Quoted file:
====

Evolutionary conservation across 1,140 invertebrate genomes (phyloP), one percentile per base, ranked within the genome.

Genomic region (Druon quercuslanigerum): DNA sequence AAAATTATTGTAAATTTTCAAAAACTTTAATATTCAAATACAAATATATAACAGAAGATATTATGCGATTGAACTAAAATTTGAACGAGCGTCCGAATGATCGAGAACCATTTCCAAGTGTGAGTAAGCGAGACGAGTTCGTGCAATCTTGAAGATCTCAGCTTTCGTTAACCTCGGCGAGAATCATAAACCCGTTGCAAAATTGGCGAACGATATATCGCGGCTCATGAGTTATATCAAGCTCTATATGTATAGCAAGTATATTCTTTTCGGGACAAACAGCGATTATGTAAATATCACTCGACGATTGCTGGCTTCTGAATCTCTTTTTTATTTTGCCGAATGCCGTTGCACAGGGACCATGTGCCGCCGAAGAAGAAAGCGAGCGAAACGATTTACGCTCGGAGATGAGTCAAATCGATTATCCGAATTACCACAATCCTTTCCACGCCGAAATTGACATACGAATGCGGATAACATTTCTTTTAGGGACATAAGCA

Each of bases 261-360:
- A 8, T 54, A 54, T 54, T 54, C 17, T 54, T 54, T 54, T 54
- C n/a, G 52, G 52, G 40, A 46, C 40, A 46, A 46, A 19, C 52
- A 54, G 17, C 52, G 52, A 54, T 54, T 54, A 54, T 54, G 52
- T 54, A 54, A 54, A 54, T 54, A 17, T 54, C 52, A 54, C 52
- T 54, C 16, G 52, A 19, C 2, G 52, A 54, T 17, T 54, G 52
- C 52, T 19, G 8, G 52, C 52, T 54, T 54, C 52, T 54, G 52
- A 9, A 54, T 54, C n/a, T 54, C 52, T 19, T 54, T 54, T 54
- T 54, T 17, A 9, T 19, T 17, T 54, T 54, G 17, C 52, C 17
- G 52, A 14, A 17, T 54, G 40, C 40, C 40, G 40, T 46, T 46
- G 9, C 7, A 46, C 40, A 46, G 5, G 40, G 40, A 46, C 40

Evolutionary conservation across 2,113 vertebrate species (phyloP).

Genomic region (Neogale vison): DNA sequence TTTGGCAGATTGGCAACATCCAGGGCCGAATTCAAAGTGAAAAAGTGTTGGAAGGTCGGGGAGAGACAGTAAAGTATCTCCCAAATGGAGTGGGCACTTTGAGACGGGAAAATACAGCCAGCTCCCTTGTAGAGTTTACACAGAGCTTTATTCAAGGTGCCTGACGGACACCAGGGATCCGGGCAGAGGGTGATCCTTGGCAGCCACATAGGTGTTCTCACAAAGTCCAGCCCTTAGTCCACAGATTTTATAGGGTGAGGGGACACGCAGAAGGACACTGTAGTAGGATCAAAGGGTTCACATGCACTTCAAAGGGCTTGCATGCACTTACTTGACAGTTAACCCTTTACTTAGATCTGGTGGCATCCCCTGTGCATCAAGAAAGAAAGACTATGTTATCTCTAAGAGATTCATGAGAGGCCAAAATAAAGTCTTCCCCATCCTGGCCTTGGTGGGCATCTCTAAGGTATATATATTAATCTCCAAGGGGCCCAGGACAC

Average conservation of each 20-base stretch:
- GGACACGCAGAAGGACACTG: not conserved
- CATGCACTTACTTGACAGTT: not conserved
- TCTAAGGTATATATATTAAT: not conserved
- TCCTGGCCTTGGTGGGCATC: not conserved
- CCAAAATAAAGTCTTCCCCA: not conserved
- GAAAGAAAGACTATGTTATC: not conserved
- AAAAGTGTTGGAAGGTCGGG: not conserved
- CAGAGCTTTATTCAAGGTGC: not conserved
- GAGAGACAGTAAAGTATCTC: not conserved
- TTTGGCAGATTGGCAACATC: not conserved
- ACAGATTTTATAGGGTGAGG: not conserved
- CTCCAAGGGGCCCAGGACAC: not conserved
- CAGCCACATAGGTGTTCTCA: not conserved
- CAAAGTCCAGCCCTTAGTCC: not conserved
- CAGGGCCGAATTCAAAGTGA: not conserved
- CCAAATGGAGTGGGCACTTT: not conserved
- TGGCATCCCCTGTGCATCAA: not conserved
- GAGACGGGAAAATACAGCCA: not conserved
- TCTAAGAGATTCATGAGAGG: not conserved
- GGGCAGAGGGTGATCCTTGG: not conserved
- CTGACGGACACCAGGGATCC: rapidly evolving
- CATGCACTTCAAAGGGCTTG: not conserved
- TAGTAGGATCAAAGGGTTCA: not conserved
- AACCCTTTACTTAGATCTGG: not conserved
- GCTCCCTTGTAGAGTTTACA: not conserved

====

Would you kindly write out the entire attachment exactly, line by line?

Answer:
Evolutionary conservation across 1,140 invertebrate genomes (phyloP), one percentile per base, ranked within the genome.

Genomic region (Druon quercuslanigerum): DNA sequence AAAATTATTGTAAATTTTCAAAAACTTTAATATTCAAATACAAATATATAACAGAAGATATTATGCGATTGAACTAAAATTTGAACGAGCGTCCGAATGATCGAGAACCATTTCCAAGTGTGAGTAAGCGAGACGAGTTCGTGCAATCTTGAAGATCTCAGCTTTCGTTAACCTCGGCGAGAATCATAAACCCGTTGCAAAATTGGCGAACGATATATCGCGGCTCATGAGTTATATCAAGCTCTATATGTATAGCAAGTATATTCTTTTCGGGACAAACAGCGATTATGTAAATATCACTCGACGATTGCTGGCTTCTGAATCTCTTTTTTATTTTGCCGAATGCCGTTGCACAGGGACCATGTGCCGCCGAAGAAGAAAGCGAGCGAAACGATTTACGCTCGGAGATGAGTCAAATCGATTATCCGAATTACCACAATCCTTTCCACGCCGAAATTGACATACGAATGCGGATAACATTTCTTTTAGGGACATAAGCA

Each of bases 261-360:
- A 8, T 54, A 54, T 54, T 54, C 17, T 54, T 54, T 54, T 54
- C n/a, G 52, G 52, G 40, A 46, C 40, A 46, A 46, A 19, C 52
- A 54, G 17, C 52, G 52, A 54, T 54, T 54, A 54, T 54, G 52
- T 54, A 54, A 54, A 54, T 54, A 17, T 54, C 52, A 54, C 52
- T 54, C 16, G 52, A 19, C 2, G 52, A 54, T 17, T 54, G 52
- C 52, T 19, G 8, G 52, C 52, T 54, T 54, C 52, T 54, G 52
- A 9, A 54, T 54, C n/a, T 54, C 52, T 19, T 54, T 54, T 54
- T 54, T 17, A 9, T 19, T 17, T 54, T 54, G 17, C 52, C 17
- G 52, A 14, A 17, T 54, G 40, C 40, C 40, G 40, T 46, T 46
- G 9, C 7, A 46, C 40, A 46, G 5, G 40, G 40, A 46, C 40

Evolutionary conservation across 2,113 vertebrate species (phyloP).

Genomic region (Neogale vison): DNA sequence TTTGGCAGATTGGCAACATCCAGGGCCGAATTCAAAGTGAAAAAGTGTTGGAAGGTCGGGGAGAGACAGTAAAGTATCTCCCAAATGGAGTGGGCACTTTGAGACGGGAAAATACAGCCAGCTCCCTTGTAGAGTTTACACAGAGCTTTATTCAAGGTGCCTGACGGACACCAGGGATCCGGGCAGAGGGTGATCCTTGGCAGCCACATAGGTGTTCTCACAAAGTCCAGCCCTTAGTCCACAGATTTTATAGGGTGAGGGGACACGCAGAAGGACACTGTAGTAGGATCAAAGGGTTCACATGCACTTCAAAGGGCTTGCATGCACTTACTTGACAGTTAACCCTTTACTTAGATCTGGTGGCATCCCCTGTGCATCAAGAAAGAAAGACTATGTTATCTCTAAGAGATTCATGAGAGGCCAAAATAAAGTCTTCCCCATCCTGGCCTTGGTGGGCATCTCTAAGGTATATATATTAATCTCCAAGGGGCCCAGGACAC

Average conservation of each 20-base stretch:
- GGACACGCAGAAGGACACTG: not conserved
- CATGCACTTACTTGACAGTT: not conserved
- TCTAAGGTATATATATTAAT: not conserved
- TCCTGGCCTTGGTGGGCATC: not conserved
- CCAAAATAAAGTCTTCCCCA: not conserved
- GAAAGAAAGACTATGTTATC: not conserved
- AAAAGTGTTGGAAGGTCGGG: not conserved
- CAGAGCTTTATTCAAGGTGC: not conserved
- GAGAGACAGTAAAGTATCTC: not conserved
- TTTGGCAGATTGGCAACATC: not conserved
- ACAGATTTTATAGGGTGAGG: not conserved
- CTCCAAGGGGCCCAGGACAC: not conserved
- CAGCCACATAGGTGTTCTCA: not conserved
- CAAAGTCCAGCCCTTAGTCC: not conserved
- CAGGGCCGAATTCAAAGTGA: not conserved
- CCAAATGGAGTGGGCACTTT: not conserved
- TGGCATCCCCTGTGCATCAA: not conserved
- GAGACGGGAAAATACAGCCA: not conserved
- TCTAAGAGATTCATGAGAGG: not conserved
- GGGCAGAGGGTGATCCTTGG: not conserved
- CTGACGGACACCAGGGATCC: rapidly evolving
- CATGCACTTCAAAGGGCTTG: not conserved
- TAGTAGGATCAAAGGGTTCA: not conserved
- AACCCTTTACTTAGATCTGG: not conserved
- GCTCCCTTGTAGAGTTTACA: not conserved